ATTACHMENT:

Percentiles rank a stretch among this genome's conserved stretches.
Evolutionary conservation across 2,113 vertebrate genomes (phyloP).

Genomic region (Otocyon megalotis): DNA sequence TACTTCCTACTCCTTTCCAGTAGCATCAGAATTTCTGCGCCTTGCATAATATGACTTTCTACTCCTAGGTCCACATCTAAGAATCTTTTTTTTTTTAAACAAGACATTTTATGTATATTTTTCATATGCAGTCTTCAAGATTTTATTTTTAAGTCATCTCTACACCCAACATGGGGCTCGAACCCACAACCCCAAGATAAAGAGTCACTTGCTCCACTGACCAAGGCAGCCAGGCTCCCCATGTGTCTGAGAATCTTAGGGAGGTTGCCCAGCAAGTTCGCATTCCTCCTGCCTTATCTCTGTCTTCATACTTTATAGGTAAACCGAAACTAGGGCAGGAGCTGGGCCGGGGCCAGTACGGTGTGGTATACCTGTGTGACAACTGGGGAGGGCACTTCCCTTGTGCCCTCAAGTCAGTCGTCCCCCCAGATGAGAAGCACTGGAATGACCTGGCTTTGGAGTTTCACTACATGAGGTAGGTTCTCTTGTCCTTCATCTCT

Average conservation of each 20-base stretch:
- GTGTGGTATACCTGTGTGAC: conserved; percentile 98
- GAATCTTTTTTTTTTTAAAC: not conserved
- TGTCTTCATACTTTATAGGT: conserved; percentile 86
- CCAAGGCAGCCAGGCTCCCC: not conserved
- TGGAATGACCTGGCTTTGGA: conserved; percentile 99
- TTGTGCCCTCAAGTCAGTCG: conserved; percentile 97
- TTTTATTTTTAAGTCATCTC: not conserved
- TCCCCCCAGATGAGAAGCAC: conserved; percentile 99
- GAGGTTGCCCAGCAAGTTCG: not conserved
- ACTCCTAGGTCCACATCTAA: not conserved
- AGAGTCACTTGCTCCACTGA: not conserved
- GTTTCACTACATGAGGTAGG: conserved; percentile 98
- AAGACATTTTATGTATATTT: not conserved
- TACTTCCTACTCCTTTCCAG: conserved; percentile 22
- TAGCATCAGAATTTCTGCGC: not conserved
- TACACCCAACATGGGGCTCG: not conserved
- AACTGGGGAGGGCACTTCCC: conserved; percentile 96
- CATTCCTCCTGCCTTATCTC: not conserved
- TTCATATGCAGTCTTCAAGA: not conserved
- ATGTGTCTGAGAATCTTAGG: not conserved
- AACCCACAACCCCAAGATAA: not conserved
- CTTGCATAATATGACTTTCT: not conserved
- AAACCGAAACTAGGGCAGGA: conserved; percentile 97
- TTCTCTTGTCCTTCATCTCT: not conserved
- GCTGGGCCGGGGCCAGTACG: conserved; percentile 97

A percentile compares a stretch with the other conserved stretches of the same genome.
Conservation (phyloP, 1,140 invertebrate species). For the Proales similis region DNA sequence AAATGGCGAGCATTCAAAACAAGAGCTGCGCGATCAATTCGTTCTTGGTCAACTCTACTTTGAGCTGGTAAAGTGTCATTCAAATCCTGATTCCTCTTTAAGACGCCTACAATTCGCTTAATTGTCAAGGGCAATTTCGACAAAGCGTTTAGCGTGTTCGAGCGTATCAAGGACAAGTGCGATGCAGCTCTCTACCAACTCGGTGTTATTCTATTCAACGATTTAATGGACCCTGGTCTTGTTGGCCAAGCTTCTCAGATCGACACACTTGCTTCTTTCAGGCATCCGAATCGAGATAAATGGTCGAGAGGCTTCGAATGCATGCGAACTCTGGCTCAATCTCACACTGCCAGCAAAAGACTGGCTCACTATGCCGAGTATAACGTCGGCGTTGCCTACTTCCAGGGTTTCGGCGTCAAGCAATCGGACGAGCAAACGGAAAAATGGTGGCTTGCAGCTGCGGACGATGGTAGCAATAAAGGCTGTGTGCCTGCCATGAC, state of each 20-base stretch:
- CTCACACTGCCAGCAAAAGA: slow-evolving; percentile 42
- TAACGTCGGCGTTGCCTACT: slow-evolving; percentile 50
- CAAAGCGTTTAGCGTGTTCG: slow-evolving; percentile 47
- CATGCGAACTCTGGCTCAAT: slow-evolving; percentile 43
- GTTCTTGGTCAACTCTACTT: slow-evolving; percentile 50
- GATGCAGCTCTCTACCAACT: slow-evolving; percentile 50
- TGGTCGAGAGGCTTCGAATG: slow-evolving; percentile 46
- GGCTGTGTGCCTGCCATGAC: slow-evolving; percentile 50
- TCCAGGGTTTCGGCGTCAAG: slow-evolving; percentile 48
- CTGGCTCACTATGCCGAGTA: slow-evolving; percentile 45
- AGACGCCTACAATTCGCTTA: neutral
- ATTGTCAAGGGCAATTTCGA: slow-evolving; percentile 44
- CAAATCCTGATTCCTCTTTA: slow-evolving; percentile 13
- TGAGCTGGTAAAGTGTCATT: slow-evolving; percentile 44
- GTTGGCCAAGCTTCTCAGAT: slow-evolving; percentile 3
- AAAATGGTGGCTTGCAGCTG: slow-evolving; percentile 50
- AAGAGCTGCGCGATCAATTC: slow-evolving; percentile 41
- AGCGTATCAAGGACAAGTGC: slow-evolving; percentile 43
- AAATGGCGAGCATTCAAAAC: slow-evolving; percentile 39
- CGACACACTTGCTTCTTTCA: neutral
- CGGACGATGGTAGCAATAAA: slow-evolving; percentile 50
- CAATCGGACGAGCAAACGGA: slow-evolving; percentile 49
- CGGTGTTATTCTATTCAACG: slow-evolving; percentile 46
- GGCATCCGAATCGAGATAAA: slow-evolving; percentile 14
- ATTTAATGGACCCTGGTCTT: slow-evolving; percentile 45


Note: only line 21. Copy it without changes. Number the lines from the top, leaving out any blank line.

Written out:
- AACTGGGGAGGGCACTTCCC: conserved; percentile 96